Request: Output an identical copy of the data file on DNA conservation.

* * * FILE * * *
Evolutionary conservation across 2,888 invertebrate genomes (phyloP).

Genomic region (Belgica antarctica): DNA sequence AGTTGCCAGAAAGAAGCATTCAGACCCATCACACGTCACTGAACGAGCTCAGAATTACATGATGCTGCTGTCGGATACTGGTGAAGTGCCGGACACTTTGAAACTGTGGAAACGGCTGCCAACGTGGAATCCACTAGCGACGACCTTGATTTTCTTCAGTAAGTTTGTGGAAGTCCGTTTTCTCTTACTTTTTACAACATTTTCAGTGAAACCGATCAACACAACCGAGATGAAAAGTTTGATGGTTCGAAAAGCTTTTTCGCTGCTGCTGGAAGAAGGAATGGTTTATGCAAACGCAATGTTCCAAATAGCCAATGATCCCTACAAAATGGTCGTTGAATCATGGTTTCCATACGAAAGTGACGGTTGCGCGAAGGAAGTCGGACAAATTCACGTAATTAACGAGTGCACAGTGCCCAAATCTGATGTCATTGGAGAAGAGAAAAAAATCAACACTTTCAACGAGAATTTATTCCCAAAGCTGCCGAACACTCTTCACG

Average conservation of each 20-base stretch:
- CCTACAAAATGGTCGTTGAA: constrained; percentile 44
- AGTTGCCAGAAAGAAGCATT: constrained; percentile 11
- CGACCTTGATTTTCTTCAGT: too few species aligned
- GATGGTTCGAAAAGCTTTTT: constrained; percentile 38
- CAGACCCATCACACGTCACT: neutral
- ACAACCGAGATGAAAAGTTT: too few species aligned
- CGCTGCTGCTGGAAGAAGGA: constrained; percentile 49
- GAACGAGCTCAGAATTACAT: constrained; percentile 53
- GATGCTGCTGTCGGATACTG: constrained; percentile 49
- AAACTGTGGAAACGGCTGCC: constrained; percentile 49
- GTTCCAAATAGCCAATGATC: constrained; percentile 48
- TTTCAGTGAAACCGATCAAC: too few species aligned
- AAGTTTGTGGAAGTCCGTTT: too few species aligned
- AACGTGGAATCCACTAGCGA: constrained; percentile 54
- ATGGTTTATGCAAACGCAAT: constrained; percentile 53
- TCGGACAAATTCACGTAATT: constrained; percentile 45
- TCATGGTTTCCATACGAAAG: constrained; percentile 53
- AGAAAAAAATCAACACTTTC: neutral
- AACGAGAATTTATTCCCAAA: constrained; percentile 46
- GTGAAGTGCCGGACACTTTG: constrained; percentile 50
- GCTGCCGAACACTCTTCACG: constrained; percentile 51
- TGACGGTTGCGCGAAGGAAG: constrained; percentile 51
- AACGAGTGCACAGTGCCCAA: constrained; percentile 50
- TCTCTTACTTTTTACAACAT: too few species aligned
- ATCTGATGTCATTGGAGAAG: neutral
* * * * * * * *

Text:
Evolutionary conservation across 2,888 invertebrate genomes (phyloP).

Genomic region (Belgica antarctica): DNA sequence AGTTGCCAGAAAGAAGCATTCAGACCCATCACACGTCACTGAACGAGCTCAGAATTACATGATGCTGCTGTCGGATACTGGTGAAGTGCCGGACACTTTGAAACTGTGGAAACGGCTGCCAACGTGGAATCCACTAGCGACGACCTTGATTTTCTTCAGTAAGTTTGTGGAAGTCCGTTTTCTCTTACTTTTTACAACATTTTCAGTGAAACCGATCAACACAACCGAGATGAAAAGTTTGATGGTTCGAAAAGCTTTTTCGCTGCTGCTGGAAGAAGGAATGGTTTATGCAAACGCAATGTTCCAAATAGCCAATGATCCCTACAAAATGGTCGTTGAATCATGGTTTCCATACGAAAGTGACGGTTGCGCGAAGGAAGTCGGACAAATTCACGTAATTAACGAGTGCACAGTGCCCAAATCTGATGTCATTGGAGAAGAGAAAAAAATCAACACTTTCAACGAGAATTTATTCCCAAAGCTGCCGAACACTCTTCACG

Average conservation of each 20-base stretch:
- CCTACAAAATGGTCGTTGAA: constrained; percentile 44
- AGTTGCCAGAAAGAAGCATT: constrained; percentile 11
- CGACCTTGATTTTCTTCAGT: too few species aligned
- GATGGTTCGAAAAGCTTTTT: constrained; percentile 38
- CAGACCCATCACACGTCACT: neutral
- ACAACCGAGATGAAAAGTTT: too few species aligned
- CGCTGCTGCTGGAAGAAGGA: constrained; percentile 49
- GAACGAGCTCAGAATTACAT: constrained; percentile 53
- GATGCTGCTGTCGGATACTG: constrained; percentile 49
- AAACTGTGGAAACGGCTGCC: constrained; percentile 49
- GTTCCAAATAGCCAATGATC: constrained; percentile 48
- TTTCAGTGAAACCGATCAAC: too few species aligned
- AAGTTTGTGGAAGTCCGTTT: too few species aligned
- AACGTGGAATCCACTAGCGA: constrained; percentile 54
- ATGGTTTATGCAAACGCAAT: constrained; percentile 53
- TCGGACAAATTCACGTAATT: constrained; percentile 45
- TCATGGTTTCCATACGAAAG: constrained; percentile 53
- AGAAAAAAATCAACACTTTC: neutral
- AACGAGAATTTATTCCCAAA: constrained; percentile 46
- GTGAAGTGCCGGACACTTTG: constrained; percentile 50
- GCTGCCGAACACTCTTCACG: constrained; percentile 51
- TGACGGTTGCGCGAAGGAAG: constrained; percentile 51
- AACGAGTGCACAGTGCCCAA: constrained; percentile 50
- TCTCTTACTTTTTACAACAT: too few species aligned
- ATCTGATGTCATTGGAGAAG: neutral